Many people have come and gone, but the childish, rebellious spirit of the band has remained the same— one of the reasons why they’re considered an all-time favorite for the local scene, and probably the same reason why they haven’t given in to the perks of commercializing their sound.

Exactly the reason why I love them.

The Tremends are pink punk— a fusion between the grit of Miami streets and the beauty of the palm trees dancing to the moonlight in a breezy summer night.

 

 

We chatted with Juan Rozas, guitarist and vocalist of the band about two years ago about the history of the band. Recently, we sat with him again and talked about their current projects…

 

CD: How did everything start?

JR: It all started in my room, at home, in Argentina. Alejo had left for a weekend with some friends who played the guitar since they were little. I remember when he came back. He took my dad’s guitar and started playing The Beatles and I was like “When the f#$% did he learn that?” He left for two days! He made me feel really old. It was weird.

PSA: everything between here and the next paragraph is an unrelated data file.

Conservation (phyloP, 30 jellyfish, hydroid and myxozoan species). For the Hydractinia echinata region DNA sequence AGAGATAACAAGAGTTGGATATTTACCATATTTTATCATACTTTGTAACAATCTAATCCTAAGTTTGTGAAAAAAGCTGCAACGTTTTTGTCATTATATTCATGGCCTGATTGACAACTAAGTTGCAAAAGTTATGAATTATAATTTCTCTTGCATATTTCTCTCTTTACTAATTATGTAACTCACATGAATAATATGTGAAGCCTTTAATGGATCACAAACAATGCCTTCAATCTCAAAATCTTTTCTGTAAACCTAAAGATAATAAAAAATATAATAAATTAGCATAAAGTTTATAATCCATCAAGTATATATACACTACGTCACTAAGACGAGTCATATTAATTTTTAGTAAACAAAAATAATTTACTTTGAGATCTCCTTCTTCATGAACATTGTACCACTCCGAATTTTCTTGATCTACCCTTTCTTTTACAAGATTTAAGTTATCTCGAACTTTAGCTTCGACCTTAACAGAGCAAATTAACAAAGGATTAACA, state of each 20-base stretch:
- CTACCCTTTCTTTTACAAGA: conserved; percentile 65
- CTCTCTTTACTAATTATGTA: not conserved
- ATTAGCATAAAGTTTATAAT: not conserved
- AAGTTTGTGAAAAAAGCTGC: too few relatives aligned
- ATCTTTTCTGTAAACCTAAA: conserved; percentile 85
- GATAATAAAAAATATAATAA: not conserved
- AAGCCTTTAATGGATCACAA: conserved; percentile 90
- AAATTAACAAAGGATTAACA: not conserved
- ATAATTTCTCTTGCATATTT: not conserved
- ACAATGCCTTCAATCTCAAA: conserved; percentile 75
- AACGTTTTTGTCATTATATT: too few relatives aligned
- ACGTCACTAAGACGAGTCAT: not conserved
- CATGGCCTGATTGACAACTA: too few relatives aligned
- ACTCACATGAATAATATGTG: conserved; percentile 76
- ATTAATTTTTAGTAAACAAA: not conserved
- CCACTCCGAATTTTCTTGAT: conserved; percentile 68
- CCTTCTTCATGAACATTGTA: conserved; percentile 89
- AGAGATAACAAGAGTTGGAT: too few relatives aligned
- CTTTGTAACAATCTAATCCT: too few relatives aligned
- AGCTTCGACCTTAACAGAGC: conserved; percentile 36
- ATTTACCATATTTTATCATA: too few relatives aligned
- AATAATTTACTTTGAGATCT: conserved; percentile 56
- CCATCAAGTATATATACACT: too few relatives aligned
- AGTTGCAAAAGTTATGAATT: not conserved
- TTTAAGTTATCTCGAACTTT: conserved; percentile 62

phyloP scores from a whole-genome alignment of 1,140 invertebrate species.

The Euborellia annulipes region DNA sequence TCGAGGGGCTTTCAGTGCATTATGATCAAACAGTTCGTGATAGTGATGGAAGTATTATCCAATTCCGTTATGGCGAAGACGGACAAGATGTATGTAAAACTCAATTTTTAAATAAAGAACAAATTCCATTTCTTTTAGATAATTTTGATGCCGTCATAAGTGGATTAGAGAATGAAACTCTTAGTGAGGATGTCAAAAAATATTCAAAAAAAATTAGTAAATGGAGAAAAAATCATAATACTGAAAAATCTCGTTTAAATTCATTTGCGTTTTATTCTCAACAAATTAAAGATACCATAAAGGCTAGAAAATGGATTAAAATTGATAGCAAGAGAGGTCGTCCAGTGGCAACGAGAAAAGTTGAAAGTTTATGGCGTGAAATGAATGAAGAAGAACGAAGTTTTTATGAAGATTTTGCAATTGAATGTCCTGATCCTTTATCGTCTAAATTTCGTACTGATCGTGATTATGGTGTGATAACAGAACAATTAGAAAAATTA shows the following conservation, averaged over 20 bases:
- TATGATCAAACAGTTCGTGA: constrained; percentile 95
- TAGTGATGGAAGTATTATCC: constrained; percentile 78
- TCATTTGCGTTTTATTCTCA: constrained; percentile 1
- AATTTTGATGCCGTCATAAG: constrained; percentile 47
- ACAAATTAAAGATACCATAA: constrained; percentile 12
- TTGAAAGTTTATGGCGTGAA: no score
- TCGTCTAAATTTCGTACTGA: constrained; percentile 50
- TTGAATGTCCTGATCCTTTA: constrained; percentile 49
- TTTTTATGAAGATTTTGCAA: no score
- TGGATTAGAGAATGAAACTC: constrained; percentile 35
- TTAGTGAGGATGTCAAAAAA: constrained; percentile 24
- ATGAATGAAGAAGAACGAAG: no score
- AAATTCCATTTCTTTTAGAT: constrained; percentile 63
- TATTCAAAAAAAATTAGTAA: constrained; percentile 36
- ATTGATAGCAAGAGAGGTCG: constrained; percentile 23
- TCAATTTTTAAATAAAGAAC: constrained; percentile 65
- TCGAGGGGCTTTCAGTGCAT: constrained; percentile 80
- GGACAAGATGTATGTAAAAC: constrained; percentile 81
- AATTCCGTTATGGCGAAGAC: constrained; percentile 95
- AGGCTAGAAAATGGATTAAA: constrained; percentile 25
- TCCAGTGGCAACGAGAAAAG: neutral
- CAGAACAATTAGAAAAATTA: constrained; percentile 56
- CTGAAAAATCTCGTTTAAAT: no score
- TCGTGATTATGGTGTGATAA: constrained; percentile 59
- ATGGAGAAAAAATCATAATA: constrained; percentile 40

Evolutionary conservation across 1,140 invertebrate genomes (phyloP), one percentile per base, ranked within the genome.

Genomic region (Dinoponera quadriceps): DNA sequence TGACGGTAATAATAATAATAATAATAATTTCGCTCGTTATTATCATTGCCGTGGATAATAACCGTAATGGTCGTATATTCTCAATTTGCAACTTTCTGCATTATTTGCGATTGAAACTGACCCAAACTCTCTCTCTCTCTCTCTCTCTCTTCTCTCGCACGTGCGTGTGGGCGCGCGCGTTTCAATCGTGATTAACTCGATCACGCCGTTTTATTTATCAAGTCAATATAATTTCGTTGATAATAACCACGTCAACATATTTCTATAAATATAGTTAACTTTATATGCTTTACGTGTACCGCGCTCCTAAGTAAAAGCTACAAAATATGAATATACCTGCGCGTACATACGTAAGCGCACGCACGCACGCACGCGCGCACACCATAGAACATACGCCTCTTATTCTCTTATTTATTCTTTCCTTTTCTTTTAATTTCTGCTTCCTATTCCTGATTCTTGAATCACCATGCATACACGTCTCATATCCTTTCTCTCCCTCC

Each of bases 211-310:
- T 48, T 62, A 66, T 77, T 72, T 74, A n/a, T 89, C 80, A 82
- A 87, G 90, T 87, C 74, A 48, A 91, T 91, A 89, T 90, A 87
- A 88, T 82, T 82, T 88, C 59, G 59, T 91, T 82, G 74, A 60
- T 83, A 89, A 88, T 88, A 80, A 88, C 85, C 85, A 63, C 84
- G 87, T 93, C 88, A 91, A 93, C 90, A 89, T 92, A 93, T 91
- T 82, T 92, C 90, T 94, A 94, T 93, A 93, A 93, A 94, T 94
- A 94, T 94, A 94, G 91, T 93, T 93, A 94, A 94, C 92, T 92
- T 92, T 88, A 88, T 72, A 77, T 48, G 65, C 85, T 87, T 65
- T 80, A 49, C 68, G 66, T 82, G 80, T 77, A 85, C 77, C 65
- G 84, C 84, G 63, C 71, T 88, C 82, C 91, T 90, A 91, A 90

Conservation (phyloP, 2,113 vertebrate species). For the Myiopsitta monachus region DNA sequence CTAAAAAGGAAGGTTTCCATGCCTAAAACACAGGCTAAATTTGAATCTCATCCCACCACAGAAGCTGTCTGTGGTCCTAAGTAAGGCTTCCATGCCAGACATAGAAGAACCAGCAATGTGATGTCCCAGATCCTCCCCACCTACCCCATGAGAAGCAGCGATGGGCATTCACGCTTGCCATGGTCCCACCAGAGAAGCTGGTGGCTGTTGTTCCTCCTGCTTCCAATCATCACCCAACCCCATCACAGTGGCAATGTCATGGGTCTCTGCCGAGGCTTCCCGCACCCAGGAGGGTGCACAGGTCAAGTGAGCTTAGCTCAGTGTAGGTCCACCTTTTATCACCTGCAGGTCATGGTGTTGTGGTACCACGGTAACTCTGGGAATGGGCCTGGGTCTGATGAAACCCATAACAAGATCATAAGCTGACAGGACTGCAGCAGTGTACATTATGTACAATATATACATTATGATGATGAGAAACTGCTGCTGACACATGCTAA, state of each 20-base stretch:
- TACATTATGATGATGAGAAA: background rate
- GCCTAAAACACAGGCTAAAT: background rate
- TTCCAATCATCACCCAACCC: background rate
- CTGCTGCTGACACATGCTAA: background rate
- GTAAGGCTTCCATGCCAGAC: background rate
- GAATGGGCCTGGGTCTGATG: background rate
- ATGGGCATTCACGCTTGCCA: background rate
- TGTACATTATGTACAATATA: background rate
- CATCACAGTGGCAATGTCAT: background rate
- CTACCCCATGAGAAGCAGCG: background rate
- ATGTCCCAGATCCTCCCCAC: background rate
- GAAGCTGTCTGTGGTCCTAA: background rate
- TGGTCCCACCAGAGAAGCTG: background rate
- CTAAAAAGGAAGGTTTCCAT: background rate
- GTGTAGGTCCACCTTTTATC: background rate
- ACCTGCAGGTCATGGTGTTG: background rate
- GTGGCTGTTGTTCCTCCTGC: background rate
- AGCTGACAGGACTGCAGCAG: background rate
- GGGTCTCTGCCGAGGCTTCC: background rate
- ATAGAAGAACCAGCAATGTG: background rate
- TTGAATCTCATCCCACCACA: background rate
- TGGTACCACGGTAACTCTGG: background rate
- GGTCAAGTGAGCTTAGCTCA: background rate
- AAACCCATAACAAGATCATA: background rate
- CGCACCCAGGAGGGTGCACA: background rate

So I started playing a basin with spoons [laughs] in my room, and Alejo played the guitar. I don’t know why, instead of singing, I started screaming random things. I would see a sticker on my wall, or looked at a book, it could be anything, and I then I would kind of scream these words I was seeing. My mom started calling me Mick Jagger because of that. That’s how she wanted me to realize I was screaming [laughs]. It was a total disaster, but I was looking for something. I didn’t know what I was doing, but I was looking for it…I’m still looking for it [laughs].